•Wide range of sizes •Repeatability: vary 0.1-0.5mm •No. of axes: min 3 arm axes (2 linear)•Working envelope: typically large (vertical stroke as long as radial stroke) • The structure is not compact. •Payload: 5 - 250kg •Speed: 1000mm/s, average •Cost: inexpensive for their size and payload
•Small robots: precision small assembly tasks •Large robots: material handling, machine loading/unloading.
Vertical Articulated Arm Robot
Characteristics: •Repeatability: 0.1-0.5mm (large sizes not adequate for precision assembly) •No. of axes: 3 rotary arm-axes, 2-3 additional wrist axis (excellent wrist articulation) •Working envelope: large relative to the size, Structure compact, but not so rigid •Payload: 5-130kg •Tool tip speed: fast 2000mm/s
Applications: Welding, painting, sealing, deburring, and material handling
Spherical Coordinate Robot
Characteristics: •Repeatability: poor 0.5-1mm •No. of axes: 3 arm-axes (1 linear radial), 1-2 additional wrist-axes. •Working envelope: large vertical envelope relative to the unit size •Payload: 5-100 kg •Speed: low (linear motions are not smooth and accurate- require coordination of multiple axes)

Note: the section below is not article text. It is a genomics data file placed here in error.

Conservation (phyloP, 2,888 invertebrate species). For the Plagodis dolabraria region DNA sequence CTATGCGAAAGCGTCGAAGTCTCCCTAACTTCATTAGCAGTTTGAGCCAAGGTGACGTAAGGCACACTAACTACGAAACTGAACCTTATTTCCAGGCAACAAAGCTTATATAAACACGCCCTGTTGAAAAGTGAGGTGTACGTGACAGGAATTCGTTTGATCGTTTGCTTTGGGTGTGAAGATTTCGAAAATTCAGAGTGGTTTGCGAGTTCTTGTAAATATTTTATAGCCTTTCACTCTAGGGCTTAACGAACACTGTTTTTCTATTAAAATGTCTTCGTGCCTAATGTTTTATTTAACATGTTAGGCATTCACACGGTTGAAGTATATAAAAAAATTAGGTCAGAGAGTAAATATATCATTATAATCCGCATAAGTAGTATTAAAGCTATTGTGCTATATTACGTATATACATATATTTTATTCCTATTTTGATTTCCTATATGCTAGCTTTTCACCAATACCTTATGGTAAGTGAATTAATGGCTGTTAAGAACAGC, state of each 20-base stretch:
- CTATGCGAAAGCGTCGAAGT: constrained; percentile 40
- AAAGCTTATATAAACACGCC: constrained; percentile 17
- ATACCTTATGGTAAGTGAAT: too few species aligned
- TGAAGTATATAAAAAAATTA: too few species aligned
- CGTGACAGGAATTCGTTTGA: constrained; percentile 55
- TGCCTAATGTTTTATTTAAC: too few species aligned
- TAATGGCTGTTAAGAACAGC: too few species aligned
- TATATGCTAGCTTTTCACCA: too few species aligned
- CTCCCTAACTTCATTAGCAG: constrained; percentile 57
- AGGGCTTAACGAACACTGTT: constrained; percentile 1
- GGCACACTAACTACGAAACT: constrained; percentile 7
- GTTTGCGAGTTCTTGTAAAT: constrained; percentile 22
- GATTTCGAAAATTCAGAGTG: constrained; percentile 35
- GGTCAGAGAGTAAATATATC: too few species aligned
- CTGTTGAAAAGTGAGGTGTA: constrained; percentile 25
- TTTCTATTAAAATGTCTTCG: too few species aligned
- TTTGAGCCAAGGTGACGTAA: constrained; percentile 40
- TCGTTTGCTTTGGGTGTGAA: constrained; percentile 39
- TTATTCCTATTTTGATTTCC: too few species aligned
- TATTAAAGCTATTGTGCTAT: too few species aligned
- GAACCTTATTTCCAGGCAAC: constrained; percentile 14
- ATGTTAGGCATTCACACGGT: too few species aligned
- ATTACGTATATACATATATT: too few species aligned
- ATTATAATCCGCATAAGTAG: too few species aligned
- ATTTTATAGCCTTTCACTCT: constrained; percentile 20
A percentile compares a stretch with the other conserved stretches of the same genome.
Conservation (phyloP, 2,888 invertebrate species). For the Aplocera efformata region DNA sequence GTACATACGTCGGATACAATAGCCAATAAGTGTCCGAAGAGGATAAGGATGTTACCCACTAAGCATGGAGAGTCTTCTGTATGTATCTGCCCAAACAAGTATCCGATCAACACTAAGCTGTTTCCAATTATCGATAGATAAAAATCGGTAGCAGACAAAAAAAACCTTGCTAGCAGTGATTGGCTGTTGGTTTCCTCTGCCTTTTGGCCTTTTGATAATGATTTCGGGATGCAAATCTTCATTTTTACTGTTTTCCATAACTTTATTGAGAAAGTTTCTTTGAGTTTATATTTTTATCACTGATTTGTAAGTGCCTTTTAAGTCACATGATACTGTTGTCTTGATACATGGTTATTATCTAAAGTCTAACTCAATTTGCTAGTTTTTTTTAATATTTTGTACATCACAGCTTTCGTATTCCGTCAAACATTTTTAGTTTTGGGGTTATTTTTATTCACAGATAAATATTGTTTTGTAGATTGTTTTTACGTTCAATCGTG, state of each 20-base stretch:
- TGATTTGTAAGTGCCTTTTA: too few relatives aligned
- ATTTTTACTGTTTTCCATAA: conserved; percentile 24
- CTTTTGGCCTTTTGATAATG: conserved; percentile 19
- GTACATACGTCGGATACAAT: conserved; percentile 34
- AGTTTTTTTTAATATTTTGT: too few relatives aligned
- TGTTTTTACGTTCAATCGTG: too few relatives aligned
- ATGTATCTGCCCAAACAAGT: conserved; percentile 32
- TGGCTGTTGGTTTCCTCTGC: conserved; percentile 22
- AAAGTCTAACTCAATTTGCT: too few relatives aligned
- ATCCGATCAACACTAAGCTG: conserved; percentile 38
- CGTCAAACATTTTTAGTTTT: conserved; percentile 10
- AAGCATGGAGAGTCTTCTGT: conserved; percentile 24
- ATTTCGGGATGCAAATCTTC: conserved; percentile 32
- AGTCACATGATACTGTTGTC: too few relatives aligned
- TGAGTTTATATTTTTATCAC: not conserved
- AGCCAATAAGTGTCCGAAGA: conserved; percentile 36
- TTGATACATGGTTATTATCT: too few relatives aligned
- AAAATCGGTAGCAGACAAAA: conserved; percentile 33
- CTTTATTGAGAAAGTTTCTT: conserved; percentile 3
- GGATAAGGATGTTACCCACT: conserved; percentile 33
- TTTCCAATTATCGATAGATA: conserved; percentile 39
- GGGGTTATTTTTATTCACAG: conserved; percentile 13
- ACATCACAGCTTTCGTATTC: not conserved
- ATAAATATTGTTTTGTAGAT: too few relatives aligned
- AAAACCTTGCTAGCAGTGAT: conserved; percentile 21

Applications: Material handling, spot welding, machineloading
Cartesian Coordinate Robot
Characteristics: •Repeatability: high (0.015-0.1) •No. of axes: 3 linear arm-axis, •Working envelope:relative large •Payload:5- 100kg •Speed: fast
Applications: Precise assembly, arc welding, gluing, material handling
Characteristics: •Repeatability: 0.1-1mm •No. of axes: 3 linear traverse-axes, 1-3 additional wrist axes •Working envelope: very large •Payload: vary function of size, support very heavy 10-1000kg •Speed: low for large masses
Applications: Handling very large parts, moving material on long distances, welding, gluing.
• Simple Repetitive operations.
• Cycle times greater than 5s.
• Parts can be delivered in proper locations/orientation.
• Part weight is suitable.• One or two persons can be replaced in 24 hr period.
• Setups and changeovers are not frequent.
Identify Objectives (Benefits)
• Increase productivity • Reduce labor cost • Reduce cycle time • Eliminate undesired jobs• Safety reasons: protect from exposure to hazardous conditions • Increase product quality
• The impact upon the workers • The impact upon production schedule and maintenance • Questions of potential model changes or process changes
Fixed versus Flexible Automation
ExpensiveCan become obsolete early (dedicated for a single task)Large inventoriesDifficulties in commissioning and high maintenance costsFaster and more accurate
Flexible (robot) automation:Reprogrammable for different tasksQuick to commissionEasy to maintainCheaper to design.